Meatless Mondays Recipe: Pear and Chestnut Holiday Pie

By Jane Mountain | December 19, 2011

Pear Chestnut Pie

The first time I made this recipe was for my first Christmas in London. Actually, I’m pretty sure my then-boyfriend now-husband made it while I sipped rum and eggnog by the boarded-over fireplace. That was in 1998.

The original recipe was from an issue of BBC Vegetarian magazine. By the time we needed it again the next year, the issue had been lost. So each year since then, we’ve relied on our increasingly fuzzy memory of the original to recreate this rich sweet and savory pie. After almost 15 years of making it, it has changed sufficiently that I feel I can safely call this one my own (but if anyone should stumble upon the original, I’d love to see it!).

This recipe is dedicated to The Sporkful guys, who claimed on The Madeleine Brand show that vegetarians don’t really want a centerpiece for our holiday dinners. According to them, we just want to fill up on salads and veggie sides during the holidays. Um, no.

This Pear and Chestnut Holiday Pie is an ideal meatless centerpiece for your holiday meal.

For The Pie Crust
1½ cups all-purpose flour
½ tsp salt
¾ cup Earth Balance or other veggie shortening
3 to 4 tbsp ice water
1 tsp dried thyme
a little sea salt

For The Filling
2 tbsp olive oil
6 medium shallots, halved
3 celery stalks, cut into big chunks

2 garlic cloves, minced
4 medium pears, peeled or not (as you wish), cut into sixths

I usually use unripe pears (no planning ahead needed) but ripe pears are fine too.

10 stoned prunes, halved
1 cup whole canned chestnuts

Chestnuts can be pretty hard to find, especially when it’s not holiday season. If you can’t find them, I think this would work well with walnut halves. Let me know if you try it.

2 leaves sage
1 tsp fresh thyme
1 bay leaf
2 cups veggie broth (make your own from garbage!)

1 tbsp corn starch
salt and pepper to taste

Do It

Make The Pie Crust
Start with the pie crust, since the dough needs to cool in the fridge for a while after you mix it.

When I made the crust for this last time I severely jacked it up. I wish I’d followed these instructions I found later. Just use the ingredients listed above and the method at this link and your crust will be beautiful.

You’re only making a top pie crust, there’s no bottom crust here.

Make The Filling
While your pie crust is chillin’, heat olive oil in a large saucepan on medium high heat.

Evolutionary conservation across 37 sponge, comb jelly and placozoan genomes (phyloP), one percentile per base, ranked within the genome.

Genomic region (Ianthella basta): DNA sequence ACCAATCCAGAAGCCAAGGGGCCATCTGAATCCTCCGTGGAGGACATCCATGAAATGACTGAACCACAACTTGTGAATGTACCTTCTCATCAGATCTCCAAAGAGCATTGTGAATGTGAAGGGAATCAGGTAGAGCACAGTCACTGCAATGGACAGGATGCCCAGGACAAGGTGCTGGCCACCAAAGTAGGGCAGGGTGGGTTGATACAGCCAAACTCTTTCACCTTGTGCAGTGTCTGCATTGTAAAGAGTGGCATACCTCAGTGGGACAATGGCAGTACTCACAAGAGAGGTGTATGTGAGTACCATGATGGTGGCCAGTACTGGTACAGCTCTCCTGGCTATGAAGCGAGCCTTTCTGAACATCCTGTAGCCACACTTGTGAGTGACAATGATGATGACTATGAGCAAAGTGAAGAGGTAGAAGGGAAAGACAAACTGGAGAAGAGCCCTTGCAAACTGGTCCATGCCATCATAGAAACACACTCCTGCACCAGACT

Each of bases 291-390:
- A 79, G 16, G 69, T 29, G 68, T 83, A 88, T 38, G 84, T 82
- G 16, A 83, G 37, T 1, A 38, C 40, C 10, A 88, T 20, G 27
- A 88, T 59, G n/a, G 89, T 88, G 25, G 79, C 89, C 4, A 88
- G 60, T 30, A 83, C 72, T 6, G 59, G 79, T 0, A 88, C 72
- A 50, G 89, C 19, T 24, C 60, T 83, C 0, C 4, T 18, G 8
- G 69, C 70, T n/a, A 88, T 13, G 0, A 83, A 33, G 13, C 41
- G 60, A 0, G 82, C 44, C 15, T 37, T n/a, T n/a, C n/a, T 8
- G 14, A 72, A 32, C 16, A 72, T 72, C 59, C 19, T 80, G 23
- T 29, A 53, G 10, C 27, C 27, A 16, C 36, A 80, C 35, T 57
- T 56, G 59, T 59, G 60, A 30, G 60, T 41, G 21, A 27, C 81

Add shallots and celery. Reduce heat to medium.
Saute for 4 or 5 minutes, until veggies are starting to turn slightly transparent and are browning a bit.
Add unripe pears and garlic. If your pears are ripe, add them at the same time as the broth.
Saute for about 5 minutes more, until pears are starting to get soft and slightly brown.

Add dates and chestnuts.
Saute for 1 or 2 minutes more.

Add broth, sage, thyme and bay leaf. Turn up the heat and bring to a boil.
Turn down to low heat, stir, and let simmer for 20 minutes or until veggies are soft.

Remove a half cup of broth from the stew and add a little cold water to it.
Stir the corn starch into the broth until it has all dissolved.
Mix it back into the stew and let simmer for about another five minutes until the sauce is thick.

Put It All Together
Turn on oven to 425 F.

Roll out the pastry dough on a well floured counter.
Spoon the stew into an 8” round pie plate, pressing down slightly to make it flat on top.
Place dough on top.
Press down the edges and trim excess crust. Use the excess to make a fancy lattice on your pie if you want.
Cut a couple of small slits in the center of the crust to let steam escape.

Stick the pie in the oven for 30 minutes or until crust is golden.

Tip: Put a tray under the pie to catch any stew that boils over.


  • Serve with mashed potatoes, Brussels sprouts and all your usual holiday sides, or just eat on its own as a hearty, tasty stew.
  • This seems like the perfect dish to be made in individual pot pie containers. If you have some, use ‘em. I’d love to see the results.

What are you eating this holiday season? Please share your favorite dishes! Maybe after 15 years we’ll finally try something new.

Got a few more minutes? You might like these:

Hi, I’m Jane, founder and chief blogger on My Five Acres. I’ve lived in six countries and have camped, biked, trekked, kayaked, and explored in 50! At My Five Acres, our mission is to inspire you to live your most adventurous life and help you to travel more and more mindfully.


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  3. Comment by Stephen Ewashkiw

    Stephen Ewashkiw Reply December 21, 2011 at 6:35 pm

    I LOOOOVE this dish. Can’t wait to have it on the 25th.

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